Climate Solutions
Advocacy Institute

Historic California Climate Solution Bill Would Fund World’s Largest Solar Farm Network

Green bond bill would meet state’s 2045 goal of carbon-free electricity generation while preventing dust bowl on aquifer depleted Central Valley farmland.


A massive renewable energy solution developed as a UC Davis graduate ecology course, in collaboration with the new Climate Solutions Advocacy Institute, would create the largest solar farm network on earth, much of it on aquifer depleted farmland in California’s Central Valley.

The California Solar Farm Green Bond Bill would, over the course of 20 years, provide the most comprehensive renewable energy climate solution ever implemented and end the burning of all fossil fuels for electricity generation. 40% of California’s electricity is currently being generated by carbon emitting natural gas. By replacing all of this electricity generation with renewable solar energy, it would allow the state to achieve its goal of to meet its urgent goal of creating 100% zero emission electricity for the state’s enormous needs by 2045.

In their  2021 SB 100 Joint Agency Report, three of California’s most important environmental agencies, the California Energy Commission, Public Utilities Commission and the Air Resources Board, laid out the state’s comprehensive plan for meeting its 2045 legal deadline for 100% renewable sourced electricity. The report predicted that California will need to generate more than 80% of new renewable energy capacity from solar. More than 71% of this, the report stated, would need to come from utility-scale solar farms, which cost just one-third the expense of rooftop solar. 

Achieving California’s legislatively mandated renewable energy objectives, the report explained, will require tripling the existing rate of utility scale solar construction, and increasing the rate of new battery storage construction for solar and wind energy by eight times.  

But while the state’s targets are crystal clear, California’s government has not provided a funding mechanism to achieve them. The current free market for utility scale solar is producing only one-third of the new plants, and one-eighth the battery storage capacity that California requires. Yet there is insufficient incentivization or bond financing to motivate power generation providers to increase output.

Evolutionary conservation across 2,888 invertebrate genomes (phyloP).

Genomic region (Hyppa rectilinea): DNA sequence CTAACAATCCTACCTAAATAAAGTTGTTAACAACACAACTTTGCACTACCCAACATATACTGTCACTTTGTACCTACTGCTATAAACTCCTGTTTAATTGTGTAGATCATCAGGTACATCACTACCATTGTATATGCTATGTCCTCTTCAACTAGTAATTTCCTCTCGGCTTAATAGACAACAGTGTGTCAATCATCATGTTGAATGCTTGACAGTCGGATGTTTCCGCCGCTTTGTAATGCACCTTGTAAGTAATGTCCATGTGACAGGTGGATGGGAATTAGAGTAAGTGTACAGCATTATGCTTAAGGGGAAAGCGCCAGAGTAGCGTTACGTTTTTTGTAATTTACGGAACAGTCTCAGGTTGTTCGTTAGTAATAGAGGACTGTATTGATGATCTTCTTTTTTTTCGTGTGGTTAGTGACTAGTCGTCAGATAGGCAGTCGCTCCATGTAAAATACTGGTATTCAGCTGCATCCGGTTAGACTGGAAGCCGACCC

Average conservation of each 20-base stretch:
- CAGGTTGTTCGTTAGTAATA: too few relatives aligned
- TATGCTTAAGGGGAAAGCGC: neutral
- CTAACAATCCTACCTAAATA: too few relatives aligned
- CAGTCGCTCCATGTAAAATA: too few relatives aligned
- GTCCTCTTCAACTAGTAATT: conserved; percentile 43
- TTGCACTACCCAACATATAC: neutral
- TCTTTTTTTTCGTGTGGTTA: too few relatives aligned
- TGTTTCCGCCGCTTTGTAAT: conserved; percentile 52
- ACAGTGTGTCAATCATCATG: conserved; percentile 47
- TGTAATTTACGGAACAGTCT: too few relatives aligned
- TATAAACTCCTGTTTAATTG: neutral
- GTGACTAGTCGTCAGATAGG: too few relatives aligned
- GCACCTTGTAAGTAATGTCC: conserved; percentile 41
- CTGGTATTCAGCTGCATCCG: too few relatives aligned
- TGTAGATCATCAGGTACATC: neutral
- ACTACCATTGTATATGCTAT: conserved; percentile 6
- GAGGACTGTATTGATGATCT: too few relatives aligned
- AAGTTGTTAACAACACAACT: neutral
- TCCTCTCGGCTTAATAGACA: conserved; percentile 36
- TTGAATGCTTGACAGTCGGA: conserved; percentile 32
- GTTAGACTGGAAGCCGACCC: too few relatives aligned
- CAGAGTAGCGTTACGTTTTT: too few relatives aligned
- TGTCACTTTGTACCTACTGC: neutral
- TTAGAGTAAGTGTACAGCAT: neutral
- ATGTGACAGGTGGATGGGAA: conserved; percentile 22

It is as though the state has legislated a mapped destination of where our energy system needs to be, but provided no roads to get us there. 

CSAI’s proposed solar farm green bond solution fills this gap by creating a funding pathway that would ensure California meets its zero-carbon 2045 deadline, and in the process, implement the largest climate mitigation system in history.

The bill would provide $3 billion annually in green bond funding and be paid for by utility companies contracting for and selling the renewable electricity generated by the farms.

Each year $2 billion would be spent to finance about 20 new solar farms, averaging 600 acres and 100 MWh of electricity generating capacity. An additional $1 billion would be spent on power storage and transmission lines to move the electricity to where it is needed.

California’s Central Valley is among the sunniest areas of the United States. Solar panels in the region receive more than 2,000 hours of electricity generating sun each year. With minor improvements in panel efficiency, the bonds would pay for 50 Gigawatt (billion) hours of capacity- as much as all the solar energy currently produced in the United States put together.

This massive network of solar farms would replace the 95,000 GWh of climate-harming fracked natural gas that is currently used each year by the largest state in the country, while occupying less than 1% of the agricultural land in the state.

The installations would be built and managed by private operators on land leased from private property owners, with farm owners in the sun-drenched, drought-stricken Central Valley given priority for leases.

The solar panels would also provide critical shade for the land, helping keep water in the soil and fight back against imminent desertification and toxic dust bowl conditions in the Central Valley. Arid property would get a second life while the shade would reduce the amount of dust being put into the atmosphere in an area with some of the worst air pollution in the nation. At the same time, thousands of new construction jobs, as well as long term jobs operating and maintaining the solar farms would be created.

By the project’s completion, California would emerge as a world leader in solar energy production, and a model innovator of climate solutions that serve the common good.

The Climate Solutions Advocacy Institute is a new project of Informing to Empower, a California-based educational 501(c)3 non-profit organization.

Informing to Empower’s past projects include the Candidates Video Debate, launched in 2020, and which, in 2021, was the most widely used online voter education resource for the NYC Mayoral election, then largest ranked choice voting contest in U.S. history.